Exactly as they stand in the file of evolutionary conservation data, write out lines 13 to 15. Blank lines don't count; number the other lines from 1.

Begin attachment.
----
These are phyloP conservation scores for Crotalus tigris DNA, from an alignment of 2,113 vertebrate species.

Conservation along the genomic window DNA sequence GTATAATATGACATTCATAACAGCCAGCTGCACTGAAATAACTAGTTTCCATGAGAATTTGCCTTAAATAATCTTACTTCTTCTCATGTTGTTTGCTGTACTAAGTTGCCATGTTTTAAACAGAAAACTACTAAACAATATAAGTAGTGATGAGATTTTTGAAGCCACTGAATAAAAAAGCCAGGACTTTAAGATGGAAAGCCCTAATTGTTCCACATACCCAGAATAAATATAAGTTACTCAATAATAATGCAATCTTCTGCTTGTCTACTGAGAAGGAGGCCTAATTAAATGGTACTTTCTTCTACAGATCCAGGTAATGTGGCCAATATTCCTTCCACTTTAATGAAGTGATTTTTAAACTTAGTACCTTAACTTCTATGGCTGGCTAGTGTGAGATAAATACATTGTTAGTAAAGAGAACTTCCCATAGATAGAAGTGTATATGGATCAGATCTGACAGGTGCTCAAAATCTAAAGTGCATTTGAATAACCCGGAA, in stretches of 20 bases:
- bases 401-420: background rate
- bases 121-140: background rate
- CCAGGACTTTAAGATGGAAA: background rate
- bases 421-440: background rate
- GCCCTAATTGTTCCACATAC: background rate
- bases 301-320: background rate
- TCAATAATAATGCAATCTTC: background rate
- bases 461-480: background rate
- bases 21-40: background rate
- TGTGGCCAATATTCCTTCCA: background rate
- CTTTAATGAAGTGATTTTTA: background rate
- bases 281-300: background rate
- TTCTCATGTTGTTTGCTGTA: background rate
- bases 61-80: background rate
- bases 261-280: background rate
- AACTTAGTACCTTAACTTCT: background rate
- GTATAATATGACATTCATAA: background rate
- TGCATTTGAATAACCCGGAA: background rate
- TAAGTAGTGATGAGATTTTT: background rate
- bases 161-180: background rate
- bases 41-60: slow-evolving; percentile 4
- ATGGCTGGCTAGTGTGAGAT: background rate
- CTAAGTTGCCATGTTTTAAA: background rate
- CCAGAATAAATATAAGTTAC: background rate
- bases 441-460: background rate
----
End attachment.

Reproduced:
- CTTTAATGAAGTGATTTTTA: background rate
- bases 281-300: background rate
- TTCTCATGTTGTTTGCTGTA: background rate